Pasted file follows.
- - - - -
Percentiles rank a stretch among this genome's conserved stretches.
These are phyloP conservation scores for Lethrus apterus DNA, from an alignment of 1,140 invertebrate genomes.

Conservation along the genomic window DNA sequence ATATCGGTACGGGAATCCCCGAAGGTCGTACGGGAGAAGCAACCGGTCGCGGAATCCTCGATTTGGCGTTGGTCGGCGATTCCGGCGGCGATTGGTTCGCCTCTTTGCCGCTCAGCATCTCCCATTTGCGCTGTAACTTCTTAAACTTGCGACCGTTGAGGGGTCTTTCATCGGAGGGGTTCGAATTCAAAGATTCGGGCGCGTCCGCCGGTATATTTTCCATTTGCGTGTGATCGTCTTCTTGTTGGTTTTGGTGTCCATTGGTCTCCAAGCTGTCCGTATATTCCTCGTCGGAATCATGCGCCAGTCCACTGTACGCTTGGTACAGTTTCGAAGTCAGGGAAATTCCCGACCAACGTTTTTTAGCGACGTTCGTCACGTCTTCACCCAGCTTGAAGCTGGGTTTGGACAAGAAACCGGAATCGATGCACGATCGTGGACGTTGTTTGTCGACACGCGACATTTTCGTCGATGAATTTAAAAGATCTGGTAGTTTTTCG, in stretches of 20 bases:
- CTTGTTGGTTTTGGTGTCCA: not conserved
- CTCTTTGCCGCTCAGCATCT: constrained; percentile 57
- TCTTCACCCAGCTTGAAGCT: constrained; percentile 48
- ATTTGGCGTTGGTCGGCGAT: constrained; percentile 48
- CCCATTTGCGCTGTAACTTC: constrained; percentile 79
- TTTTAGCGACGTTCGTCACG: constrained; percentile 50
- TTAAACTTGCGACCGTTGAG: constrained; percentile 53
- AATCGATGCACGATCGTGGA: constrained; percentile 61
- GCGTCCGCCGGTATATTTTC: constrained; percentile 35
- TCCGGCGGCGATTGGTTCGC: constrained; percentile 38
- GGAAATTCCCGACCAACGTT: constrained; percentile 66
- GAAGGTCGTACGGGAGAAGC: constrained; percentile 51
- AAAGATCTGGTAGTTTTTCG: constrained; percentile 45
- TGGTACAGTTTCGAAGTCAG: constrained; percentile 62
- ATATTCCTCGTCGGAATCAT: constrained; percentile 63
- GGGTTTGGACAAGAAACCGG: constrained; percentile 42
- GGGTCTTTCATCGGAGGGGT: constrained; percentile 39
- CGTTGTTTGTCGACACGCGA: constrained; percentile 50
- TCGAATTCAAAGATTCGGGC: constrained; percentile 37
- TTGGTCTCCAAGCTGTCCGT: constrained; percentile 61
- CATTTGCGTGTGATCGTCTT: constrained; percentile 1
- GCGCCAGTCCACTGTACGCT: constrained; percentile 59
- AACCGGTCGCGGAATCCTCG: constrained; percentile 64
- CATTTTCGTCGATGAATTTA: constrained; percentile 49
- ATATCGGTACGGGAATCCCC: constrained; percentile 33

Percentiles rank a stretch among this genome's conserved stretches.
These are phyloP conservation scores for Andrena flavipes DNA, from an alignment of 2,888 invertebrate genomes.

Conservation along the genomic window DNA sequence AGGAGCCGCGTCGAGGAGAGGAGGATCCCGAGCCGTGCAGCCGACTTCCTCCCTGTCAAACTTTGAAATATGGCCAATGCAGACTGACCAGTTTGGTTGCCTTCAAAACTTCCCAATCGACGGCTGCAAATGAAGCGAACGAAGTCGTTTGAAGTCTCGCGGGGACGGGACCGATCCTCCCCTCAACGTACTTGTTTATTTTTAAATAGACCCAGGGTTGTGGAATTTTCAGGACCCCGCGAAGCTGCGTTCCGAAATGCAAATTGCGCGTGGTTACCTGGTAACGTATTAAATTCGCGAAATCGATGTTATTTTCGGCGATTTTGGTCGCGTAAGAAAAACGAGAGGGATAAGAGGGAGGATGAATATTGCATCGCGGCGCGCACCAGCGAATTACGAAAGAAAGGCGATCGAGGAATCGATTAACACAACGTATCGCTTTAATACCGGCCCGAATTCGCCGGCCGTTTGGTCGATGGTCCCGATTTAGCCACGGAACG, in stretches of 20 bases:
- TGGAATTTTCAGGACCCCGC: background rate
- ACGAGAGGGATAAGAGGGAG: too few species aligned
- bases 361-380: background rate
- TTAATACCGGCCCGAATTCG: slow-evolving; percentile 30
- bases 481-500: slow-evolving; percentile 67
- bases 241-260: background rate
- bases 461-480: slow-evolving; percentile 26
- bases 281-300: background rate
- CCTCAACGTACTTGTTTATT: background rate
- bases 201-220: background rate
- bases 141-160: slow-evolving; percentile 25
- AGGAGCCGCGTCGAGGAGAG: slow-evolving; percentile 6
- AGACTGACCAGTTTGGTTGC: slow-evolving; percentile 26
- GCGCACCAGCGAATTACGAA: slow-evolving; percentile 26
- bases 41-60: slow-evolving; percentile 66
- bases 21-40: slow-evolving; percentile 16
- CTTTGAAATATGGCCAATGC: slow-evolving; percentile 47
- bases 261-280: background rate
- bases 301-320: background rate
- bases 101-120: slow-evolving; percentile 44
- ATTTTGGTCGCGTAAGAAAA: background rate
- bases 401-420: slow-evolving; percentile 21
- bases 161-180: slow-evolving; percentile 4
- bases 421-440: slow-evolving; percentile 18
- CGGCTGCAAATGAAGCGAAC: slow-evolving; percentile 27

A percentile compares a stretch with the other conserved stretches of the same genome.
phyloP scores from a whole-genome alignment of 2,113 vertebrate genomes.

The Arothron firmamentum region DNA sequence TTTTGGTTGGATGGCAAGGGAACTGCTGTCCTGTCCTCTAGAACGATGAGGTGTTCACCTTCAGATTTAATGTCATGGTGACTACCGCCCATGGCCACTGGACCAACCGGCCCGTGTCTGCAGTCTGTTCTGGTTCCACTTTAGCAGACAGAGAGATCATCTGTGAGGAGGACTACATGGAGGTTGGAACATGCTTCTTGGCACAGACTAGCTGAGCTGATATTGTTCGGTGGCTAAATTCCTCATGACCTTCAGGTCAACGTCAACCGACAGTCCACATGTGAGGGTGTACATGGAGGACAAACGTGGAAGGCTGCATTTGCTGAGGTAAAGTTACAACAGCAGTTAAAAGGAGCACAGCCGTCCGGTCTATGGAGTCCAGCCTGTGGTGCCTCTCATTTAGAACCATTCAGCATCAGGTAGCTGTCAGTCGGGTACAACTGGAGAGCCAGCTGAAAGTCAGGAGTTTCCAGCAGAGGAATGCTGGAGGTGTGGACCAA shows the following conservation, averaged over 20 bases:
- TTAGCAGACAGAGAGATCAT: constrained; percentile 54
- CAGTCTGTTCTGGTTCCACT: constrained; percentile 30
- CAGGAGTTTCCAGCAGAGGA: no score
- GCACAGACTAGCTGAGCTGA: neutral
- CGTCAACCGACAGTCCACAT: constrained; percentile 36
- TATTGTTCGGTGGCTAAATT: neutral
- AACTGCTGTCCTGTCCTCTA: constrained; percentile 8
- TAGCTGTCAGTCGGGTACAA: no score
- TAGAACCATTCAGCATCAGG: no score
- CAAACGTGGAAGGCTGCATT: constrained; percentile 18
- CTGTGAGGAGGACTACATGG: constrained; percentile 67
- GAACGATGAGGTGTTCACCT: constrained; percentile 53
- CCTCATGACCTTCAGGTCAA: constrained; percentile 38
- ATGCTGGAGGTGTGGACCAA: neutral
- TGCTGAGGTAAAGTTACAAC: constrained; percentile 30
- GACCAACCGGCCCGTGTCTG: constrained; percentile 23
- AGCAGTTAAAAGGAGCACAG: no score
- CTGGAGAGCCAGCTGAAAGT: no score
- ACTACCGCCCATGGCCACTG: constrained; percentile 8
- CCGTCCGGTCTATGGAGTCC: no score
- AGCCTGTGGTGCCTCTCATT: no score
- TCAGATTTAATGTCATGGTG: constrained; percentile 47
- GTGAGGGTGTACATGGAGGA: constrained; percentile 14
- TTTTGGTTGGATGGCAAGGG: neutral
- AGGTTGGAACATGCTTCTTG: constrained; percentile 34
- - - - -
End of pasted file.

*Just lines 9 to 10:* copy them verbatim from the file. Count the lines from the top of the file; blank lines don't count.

- TTTTAGCGACGTTCGTCACG: constrained; percentile 50
- TTAAACTTGCGACCGTTGAG: constrained; percentile 53